Subsidiary Leadership. There are fewer cases that look at subsidiary leadership challenges in a mature subsidiary where the relationships with HQ are just as much a challenge as the understanding of the local market. Curiously, none of the cases I found has a host country national a subsidiary head, even though that is increasingly common.

  1. Clayton Industries: Peter Arnell, Country Manager for Italy (by Chris Bartlett and Benjamin Barlow, 2010, HBS 4199). The successful country manager for the UK, has been asked to take over the Italian subsidiary, which has been struggling on several fronts. He must juggle the strategic objectives of regional HQ as well as those of global HQ while overseeing the day-to-day activities in Italy.

  2. Dürr AG: A German Premium Manufacturer Goes Mid-Market in China (by Meyer, Klaus E. & Zhu, Jianhua (Jenny), 2015, Ivey # 9B15M071). Recognizing the different market segmentation and competitive dynamics in China compared to the companies home markets in Europe, the subsidiary leadership team develops a machine for the fast growing mid-market, initially without HQ blessing. The case focuses on the mid-market phenomenon, why it is so important in China, yet so difficult to communicate to HQ.

  3. DHL Bangladesh: Managing Headquarter-Subsidiary Relationship, by Hemant Merchant & Masud Chand, 2008, Thunderbird International Business Review, 50(3): 201-210, with commentary by DHL Executive (p. 212-214). Teaching note available from the author: [log in to unmask]. A subsidiary manager in Bangladesh has to react to an HQ initiative to standardize HRM systems and to decide which system to adopt, the one favored by Regional HQ or a local one.

  4. Levendary Café (by Chris Bartlett & A. Han, 2011, HBS #4357). HQ-subsidiary conflict from the perspective of a newly appointed global CEO having to deal with a Chinese subsidiary.

Emerging Economy Multinationals: Apart from the work we do at CEIBS, I have not been able to find any case on operations of emerging economy MNEs abroad. Thus, I recommend:

  1. ShangGong Group: Chinese challenger acquires German premium brands (by Meyer, Klaus E., Chng, Daniel H.M. & Zhu, Jianhua (Jenny). 2015, Ivey #9B014M095). The Chinese machine builder acquired its premium segment German competitor and went through a drawn out process of post-acquisition integration that eventually was successful. The company then made further acquisitions in Germany, and the challenge starts anew.

  2. CNOOC engages with Canadian stakeholders (by Klaus Meyer & Alexandra Han, 2016, CEIBS, initial draft, available from the author upon request). This case focuses on the interaction of CNOOC with Canadian media and other stakeholders through events in the acquisition of Nexen and the subsequent operations: political approval process, oil price collapse, pipeline spill and factory explosion. Design to be used with publically available videos.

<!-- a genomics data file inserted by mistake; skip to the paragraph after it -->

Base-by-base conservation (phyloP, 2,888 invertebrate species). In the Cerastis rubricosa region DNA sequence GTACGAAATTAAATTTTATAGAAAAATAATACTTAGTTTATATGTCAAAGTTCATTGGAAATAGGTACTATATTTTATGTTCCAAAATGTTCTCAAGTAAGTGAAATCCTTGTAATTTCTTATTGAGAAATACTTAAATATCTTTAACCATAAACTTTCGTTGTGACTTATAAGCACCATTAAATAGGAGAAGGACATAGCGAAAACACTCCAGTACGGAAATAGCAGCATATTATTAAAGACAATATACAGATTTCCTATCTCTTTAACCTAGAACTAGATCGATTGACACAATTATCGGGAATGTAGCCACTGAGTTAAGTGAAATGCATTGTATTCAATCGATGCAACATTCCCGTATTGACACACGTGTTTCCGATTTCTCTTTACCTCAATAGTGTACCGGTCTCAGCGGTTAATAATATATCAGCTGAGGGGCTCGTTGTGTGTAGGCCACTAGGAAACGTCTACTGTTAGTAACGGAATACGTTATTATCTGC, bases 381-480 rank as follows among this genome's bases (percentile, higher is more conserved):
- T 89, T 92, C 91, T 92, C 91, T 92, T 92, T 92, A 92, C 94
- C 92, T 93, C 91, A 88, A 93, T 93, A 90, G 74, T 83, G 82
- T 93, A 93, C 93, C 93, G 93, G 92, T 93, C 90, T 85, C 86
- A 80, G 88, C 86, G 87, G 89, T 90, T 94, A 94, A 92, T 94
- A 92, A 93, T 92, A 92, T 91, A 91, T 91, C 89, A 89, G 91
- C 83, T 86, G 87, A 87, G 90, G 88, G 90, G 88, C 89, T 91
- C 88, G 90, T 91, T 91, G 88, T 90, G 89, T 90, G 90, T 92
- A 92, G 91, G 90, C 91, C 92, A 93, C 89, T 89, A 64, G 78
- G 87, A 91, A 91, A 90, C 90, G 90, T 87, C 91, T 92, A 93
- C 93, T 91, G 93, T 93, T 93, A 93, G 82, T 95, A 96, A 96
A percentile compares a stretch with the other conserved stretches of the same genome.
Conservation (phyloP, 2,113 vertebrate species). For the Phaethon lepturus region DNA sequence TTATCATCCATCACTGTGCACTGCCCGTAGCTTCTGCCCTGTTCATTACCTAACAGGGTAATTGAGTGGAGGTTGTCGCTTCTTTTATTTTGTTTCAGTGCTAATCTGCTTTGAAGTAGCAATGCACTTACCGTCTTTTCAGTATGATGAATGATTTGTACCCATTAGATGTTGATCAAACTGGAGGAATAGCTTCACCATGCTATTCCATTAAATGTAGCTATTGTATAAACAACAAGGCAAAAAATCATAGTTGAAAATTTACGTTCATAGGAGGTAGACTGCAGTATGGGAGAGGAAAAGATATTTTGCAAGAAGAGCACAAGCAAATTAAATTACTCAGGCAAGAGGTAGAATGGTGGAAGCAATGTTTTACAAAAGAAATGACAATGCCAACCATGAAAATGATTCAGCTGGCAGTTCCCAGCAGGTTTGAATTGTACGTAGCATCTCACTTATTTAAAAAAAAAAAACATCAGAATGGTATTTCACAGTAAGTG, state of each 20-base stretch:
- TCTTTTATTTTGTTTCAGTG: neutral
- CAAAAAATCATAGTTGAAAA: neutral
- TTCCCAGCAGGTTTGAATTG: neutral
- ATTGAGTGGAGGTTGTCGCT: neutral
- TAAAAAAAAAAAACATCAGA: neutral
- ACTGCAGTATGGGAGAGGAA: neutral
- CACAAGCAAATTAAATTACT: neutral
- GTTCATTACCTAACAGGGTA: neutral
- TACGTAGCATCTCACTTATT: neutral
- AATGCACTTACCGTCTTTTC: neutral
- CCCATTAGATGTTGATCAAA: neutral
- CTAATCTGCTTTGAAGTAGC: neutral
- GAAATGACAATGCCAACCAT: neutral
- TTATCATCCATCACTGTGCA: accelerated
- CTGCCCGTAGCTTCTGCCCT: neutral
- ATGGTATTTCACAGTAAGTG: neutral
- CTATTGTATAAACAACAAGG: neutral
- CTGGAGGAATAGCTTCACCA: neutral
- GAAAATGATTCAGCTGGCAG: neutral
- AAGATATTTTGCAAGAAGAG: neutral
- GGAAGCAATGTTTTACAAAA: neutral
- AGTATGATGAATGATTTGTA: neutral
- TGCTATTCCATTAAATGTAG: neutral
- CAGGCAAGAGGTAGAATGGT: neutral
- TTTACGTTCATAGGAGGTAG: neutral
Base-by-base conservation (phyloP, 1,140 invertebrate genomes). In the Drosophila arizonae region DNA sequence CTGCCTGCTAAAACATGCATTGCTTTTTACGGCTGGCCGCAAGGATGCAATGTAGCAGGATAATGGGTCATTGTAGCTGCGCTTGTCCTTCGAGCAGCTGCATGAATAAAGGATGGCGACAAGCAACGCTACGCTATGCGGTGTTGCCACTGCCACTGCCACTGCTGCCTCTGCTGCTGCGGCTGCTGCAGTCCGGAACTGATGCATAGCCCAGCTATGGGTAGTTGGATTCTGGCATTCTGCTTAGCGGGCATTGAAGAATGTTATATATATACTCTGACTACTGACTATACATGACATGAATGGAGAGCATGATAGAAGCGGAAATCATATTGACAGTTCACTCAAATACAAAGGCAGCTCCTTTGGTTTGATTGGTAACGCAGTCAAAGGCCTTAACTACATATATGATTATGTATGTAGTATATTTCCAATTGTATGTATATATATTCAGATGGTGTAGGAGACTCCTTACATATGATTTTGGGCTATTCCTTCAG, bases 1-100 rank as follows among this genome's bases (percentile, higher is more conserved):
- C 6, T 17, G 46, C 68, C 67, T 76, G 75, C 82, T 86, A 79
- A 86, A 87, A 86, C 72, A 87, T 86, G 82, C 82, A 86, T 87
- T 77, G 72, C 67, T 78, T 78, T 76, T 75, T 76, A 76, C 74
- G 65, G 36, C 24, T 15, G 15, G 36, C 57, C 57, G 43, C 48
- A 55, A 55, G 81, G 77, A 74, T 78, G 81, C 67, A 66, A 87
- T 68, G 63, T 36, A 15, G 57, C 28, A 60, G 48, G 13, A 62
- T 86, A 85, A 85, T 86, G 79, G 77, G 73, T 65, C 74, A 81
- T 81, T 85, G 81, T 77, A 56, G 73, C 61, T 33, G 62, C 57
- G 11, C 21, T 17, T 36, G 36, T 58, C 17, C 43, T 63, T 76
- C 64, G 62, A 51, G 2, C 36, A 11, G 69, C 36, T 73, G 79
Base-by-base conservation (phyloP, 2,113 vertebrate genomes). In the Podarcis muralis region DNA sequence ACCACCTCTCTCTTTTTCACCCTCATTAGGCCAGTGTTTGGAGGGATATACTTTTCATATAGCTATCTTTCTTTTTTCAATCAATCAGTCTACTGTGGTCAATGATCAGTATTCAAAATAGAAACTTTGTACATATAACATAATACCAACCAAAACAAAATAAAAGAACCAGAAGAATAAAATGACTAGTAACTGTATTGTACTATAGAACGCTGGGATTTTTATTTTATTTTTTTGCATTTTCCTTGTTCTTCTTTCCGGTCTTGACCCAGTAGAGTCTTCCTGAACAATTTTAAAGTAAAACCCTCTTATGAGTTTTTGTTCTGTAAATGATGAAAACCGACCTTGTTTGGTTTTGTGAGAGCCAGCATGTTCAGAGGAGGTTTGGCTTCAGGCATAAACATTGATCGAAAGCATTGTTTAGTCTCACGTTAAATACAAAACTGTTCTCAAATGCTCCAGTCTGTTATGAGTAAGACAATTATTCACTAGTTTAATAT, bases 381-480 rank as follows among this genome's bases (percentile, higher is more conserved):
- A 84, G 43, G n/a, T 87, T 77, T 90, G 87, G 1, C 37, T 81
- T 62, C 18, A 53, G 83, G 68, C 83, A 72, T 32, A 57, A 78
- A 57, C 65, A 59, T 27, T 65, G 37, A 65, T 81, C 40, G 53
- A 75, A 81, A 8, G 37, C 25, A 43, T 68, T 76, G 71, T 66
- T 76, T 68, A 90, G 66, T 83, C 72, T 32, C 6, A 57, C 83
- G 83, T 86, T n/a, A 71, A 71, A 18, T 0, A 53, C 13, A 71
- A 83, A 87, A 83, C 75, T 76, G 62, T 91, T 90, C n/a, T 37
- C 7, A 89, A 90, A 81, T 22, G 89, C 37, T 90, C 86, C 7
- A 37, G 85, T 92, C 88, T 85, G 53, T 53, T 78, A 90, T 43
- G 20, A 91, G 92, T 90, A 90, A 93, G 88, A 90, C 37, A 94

3. There is good work in the pipeline by some of my colleagues at CEIBS, which should be available through the Shanghai Case Platform ( in the near future – as should be their English language user interface.

Social Responsibility in the Subsidiary. It seems the only cases I can find is my own:

  1. German Chamber of Commerce develops social responsibility in China, 2016, (By Klaus Meyer, in M.W. Peng & K.E. Meyer, International Business, 2nd edition, p. 540-543). The Chamber of Commerce is deliberating what initiatives it might take to encourage and showcase good practice is social responsibility among

  2. Tackling corrupt practices: GSK China, 2016, (By Klaus Meyer, in M.W. Peng & K.E. Meyer, International Business, 2nd edition, p. 544-549). GSK got in a lot of trouble due to alleged corrupt practices in China; the case reviews the challenges  of operating in the Chinese health care system, leading into a discussion of how Western pharma companies can compete in such an environment.


Practitioner Interview (possibly supplementary reading)

  1. A Conversation With: Ravi Venkatesan, Former Chairman of Microsoft India, April 12 2013, New York Times, Makes a strong case that corporate HQ need to get close to emerging economies to have a chance of succeeding.


SCHOLARLY STUDIES – as received:

Kieran M. Conroy, David G. Collings, 2016.  The legitimacy of subsidiary issue selling: Balancing positive & negative attention from corporate headquarters, Journal of World Business 51 (2016) 612–627.

Gertsen, Søderberg, Zølner, A.M., eds., 2012 ‘Global Collaboration: Intercultural Experiences and Learning’, PalgraveMacmillan.

Gurkov I. B. Oriflame CIS: The Successful Evolution of a Regional Subsidiary’s Mandate //Global Business and Organizational Excellence. 2016. Vol. 35. No. 4. P. 44-54.

Gurkov I. B., Kossov V. V. Combining Contemporary and Soviet-Era Management Practices to Achieve Excellence at Knauf CIS // Global Business and Organizational Excellence. 2014. Vol. 33. No. 6. P. 21-34

McNulty, Y. & Selmer, J. eds. 2017. Research Handbook of Expatriates, Cheltenham: Elgar. While focusing on the challenges of expat managers some of the chapters also focus on subsidiary leadership,

Søderberg A.M., 2015. ‘Recontextualising a strategic concept within a globalising company: a case study on Carlsberg's ‘Winning Behaviours’ strategy’



Klaus Meyer, PhD
Professor of Strategy and International Business